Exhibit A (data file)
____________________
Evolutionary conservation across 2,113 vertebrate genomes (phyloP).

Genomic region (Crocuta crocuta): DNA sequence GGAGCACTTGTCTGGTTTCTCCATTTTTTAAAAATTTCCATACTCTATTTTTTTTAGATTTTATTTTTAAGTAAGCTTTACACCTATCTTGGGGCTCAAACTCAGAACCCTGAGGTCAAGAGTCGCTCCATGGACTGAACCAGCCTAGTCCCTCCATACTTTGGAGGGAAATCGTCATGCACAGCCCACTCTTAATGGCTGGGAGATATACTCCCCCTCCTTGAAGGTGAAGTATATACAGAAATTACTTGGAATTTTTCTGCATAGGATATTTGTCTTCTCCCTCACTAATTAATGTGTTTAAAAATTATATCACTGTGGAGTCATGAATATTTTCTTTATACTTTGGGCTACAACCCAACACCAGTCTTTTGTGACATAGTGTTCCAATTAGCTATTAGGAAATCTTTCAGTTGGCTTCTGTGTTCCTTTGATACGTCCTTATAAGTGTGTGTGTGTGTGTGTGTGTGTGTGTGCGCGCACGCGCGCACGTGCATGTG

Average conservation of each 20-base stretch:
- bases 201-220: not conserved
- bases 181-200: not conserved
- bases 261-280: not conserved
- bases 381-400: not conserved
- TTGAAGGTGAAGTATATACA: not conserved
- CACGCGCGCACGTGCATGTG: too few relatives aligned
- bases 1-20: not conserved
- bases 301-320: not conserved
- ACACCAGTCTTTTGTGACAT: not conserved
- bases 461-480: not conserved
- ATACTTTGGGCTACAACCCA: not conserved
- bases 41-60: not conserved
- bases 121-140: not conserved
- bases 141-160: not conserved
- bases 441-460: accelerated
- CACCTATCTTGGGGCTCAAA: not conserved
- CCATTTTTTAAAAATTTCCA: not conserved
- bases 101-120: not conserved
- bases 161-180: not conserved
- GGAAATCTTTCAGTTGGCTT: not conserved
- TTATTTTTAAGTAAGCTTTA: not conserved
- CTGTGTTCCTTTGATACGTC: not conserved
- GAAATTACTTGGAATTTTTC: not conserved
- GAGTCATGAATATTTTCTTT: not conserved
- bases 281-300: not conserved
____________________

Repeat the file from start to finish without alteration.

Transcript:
Evolutionary conservation across 2,113 vertebrate genomes (phyloP).

Genomic region (Crocuta crocuta): DNA sequence GGAGCACTTGTCTGGTTTCTCCATTTTTTAAAAATTTCCATACTCTATTTTTTTTAGATTTTATTTTTAAGTAAGCTTTACACCTATCTTGGGGCTCAAACTCAGAACCCTGAGGTCAAGAGTCGCTCCATGGACTGAACCAGCCTAGTCCCTCCATACTTTGGAGGGAAATCGTCATGCACAGCCCACTCTTAATGGCTGGGAGATATACTCCCCCTCCTTGAAGGTGAAGTATATACAGAAATTACTTGGAATTTTTCTGCATAGGATATTTGTCTTCTCCCTCACTAATTAATGTGTTTAAAAATTATATCACTGTGGAGTCATGAATATTTTCTTTATACTTTGGGCTACAACCCAACACCAGTCTTTTGTGACATAGTGTTCCAATTAGCTATTAGGAAATCTTTCAGTTGGCTTCTGTGTTCCTTTGATACGTCCTTATAAGTGTGTGTGTGTGTGTGTGTGTGTGTGTGCGCGCACGCGCGCACGTGCATGTG

Average conservation of each 20-base stretch:
- bases 201-220: not conserved
- bases 181-200: not conserved
- bases 261-280: not conserved
- bases 381-400: not conserved
- TTGAAGGTGAAGTATATACA: not conserved
- CACGCGCGCACGTGCATGTG: too few relatives aligned
- bases 1-20: not conserved
- bases 301-320: not conserved
- ACACCAGTCTTTTGTGACAT: not conserved
- bases 461-480: not conserved
- ATACTTTGGGCTACAACCCA: not conserved
- bases 41-60: not conserved
- bases 121-140: not conserved
- bases 141-160: not conserved
- bases 441-460: accelerated
- CACCTATCTTGGGGCTCAAA: not conserved
- CCATTTTTTAAAAATTTCCA: not conserved
- bases 101-120: not conserved
- bases 161-180: not conserved
- GGAAATCTTTCAGTTGGCTT: not conserved
- TTATTTTTAAGTAAGCTTTA: not conserved
- CTGTGTTCCTTTGATACGTC: not conserved
- GAAATTACTTGGAATTTTTC: not conserved
- GAGTCATGAATATTTTCTTT: not conserved
- bases 281-300: not conserved